Introduction to Current Techniques for Effective ICT Development

Introduction to Current Techniques for Effective ICT Development

S.C. Lenny Koh (University of Sheffield, UK) and Stuart Maguire (University of Sheffield, UK)
DOI: 10.4018/978-1-60566-424-8.ch007
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Abstract

The development of information systems (IS) has for many years been regarded as the domain of the technical expert. In what appears to be a growing number of instances systems appear to be having negative effects on the organization. A regular spate of system failures may have identified serious flaws in the system development process. Organizations may often be significantly affected by the implementation of IS. Future IS development may increasingly be trans-organizational and therefore increase the potential for dysfunctionality. Even changing one line of code may have repercussions within a department/organization. To implement a totally integrated system within an organization without adequate preparation could have serious consequences for the financial well-being of the company. The development of information systems is a complex process, one with many opportunities for things to go wrong. To try and control this complex process a methodology was required that would bring more discipline to the IS development process. There is a need to make more efficient use of the resources that are available. Historically, IS has been developed using the system.development.life.cycle. (SDLC). This has been the prevailing methodology for medium and large system projects. However, the use of accepted methodologies for IS development have not guaranteed the successful implementation of information systems.
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Implementing Lean software development can lead to productivity gains of between 20% and 40% and that quality and speed of execution can improve markedly within a matter of months. Both valuable benefits when the cost of developing and maintaining applications now account for about 50% of the average I.T. budget – a figure that is set to rise in the future (McKinsey report dubbed “Applying Lean to Application Development and Maintenance 2007).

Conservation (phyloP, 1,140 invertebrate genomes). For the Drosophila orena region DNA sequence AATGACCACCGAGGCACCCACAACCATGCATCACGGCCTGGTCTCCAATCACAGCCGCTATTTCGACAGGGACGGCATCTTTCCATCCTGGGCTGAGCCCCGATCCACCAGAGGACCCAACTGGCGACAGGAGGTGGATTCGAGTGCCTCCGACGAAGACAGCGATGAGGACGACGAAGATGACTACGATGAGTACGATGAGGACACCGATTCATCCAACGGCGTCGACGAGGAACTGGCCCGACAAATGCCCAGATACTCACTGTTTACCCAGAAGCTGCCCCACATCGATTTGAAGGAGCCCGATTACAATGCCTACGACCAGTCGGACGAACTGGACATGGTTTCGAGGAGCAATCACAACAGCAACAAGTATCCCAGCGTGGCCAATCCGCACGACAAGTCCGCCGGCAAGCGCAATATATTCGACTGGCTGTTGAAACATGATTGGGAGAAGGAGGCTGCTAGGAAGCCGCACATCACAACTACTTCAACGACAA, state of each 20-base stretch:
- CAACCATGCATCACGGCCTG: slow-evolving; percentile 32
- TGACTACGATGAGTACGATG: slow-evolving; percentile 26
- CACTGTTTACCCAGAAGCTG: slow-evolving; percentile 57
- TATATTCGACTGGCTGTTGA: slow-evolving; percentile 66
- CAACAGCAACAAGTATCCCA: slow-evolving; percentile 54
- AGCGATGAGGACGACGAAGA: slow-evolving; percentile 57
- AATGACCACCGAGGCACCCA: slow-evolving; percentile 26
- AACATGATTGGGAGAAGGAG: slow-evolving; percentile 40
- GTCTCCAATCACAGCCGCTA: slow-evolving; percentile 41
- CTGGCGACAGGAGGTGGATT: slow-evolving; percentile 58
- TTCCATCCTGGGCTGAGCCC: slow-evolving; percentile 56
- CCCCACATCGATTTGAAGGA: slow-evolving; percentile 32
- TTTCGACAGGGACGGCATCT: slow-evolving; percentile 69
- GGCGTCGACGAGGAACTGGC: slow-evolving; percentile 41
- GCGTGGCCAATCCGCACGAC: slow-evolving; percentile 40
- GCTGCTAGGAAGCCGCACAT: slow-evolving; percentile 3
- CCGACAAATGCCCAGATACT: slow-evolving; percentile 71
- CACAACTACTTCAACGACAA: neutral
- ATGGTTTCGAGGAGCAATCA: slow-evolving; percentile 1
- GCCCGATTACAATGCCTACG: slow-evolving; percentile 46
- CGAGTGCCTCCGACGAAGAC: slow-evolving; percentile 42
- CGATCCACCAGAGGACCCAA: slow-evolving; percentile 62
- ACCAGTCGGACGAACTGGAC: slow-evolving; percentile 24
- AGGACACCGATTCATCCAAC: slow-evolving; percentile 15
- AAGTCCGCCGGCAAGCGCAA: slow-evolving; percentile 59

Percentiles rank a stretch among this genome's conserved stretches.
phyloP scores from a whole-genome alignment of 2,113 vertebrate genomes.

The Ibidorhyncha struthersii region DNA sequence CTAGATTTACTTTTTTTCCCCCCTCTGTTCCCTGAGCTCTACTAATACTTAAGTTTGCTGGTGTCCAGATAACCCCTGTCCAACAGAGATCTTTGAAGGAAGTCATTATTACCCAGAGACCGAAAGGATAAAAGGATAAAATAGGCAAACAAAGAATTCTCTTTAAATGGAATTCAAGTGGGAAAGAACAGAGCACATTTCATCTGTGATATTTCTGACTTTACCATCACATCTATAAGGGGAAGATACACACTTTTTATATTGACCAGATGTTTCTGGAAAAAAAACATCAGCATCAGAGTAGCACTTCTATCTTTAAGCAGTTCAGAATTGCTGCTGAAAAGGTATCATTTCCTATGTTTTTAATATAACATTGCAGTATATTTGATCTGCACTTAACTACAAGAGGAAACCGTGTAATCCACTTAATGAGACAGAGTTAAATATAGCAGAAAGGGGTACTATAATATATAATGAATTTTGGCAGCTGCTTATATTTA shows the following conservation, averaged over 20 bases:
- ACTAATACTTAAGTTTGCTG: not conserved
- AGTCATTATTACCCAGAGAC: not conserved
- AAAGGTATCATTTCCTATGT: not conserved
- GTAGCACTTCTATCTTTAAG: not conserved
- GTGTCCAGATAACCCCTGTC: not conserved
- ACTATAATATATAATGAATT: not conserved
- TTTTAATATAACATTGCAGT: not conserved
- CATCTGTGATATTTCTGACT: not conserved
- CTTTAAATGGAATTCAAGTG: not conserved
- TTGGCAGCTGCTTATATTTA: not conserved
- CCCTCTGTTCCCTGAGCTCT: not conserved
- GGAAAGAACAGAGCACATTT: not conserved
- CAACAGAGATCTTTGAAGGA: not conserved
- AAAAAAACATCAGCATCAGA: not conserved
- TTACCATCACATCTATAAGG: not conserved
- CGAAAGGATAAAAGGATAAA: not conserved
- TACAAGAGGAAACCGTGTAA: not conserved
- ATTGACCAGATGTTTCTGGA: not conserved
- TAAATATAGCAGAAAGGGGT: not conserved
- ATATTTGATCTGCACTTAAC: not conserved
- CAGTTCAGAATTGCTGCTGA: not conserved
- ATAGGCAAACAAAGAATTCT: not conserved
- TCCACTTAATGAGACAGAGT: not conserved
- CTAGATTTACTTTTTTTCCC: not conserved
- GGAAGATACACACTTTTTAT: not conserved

Until recently, many firms had bought business intelligence systems at a departmental level, resulting in myriad different tools being used across the business. Firms are now looking across the business to ensure a consistent, standardized approach to analyzing and measuring data which should also boost operational efficiency (Computer Weekly 2007).

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Introduction

The development of information systems (IS) has for many years been regarded as the domain of the technical expert. In what appears to be a growing number of instances systems appear to be having negative effects on the organization. A regular spate of system failures may have identified serious flaws in the system development process. Organizations may often be significantly affected by the implementation of IS. Future IS development may increasingly be trans-organizational and therefore increase the potential for dysfunctionality. Even changing one line of code may have repercussions within a department/organization. To implement a totally integrated system within an organization without adequate preparation could have serious consequences for the financial well-being of the company.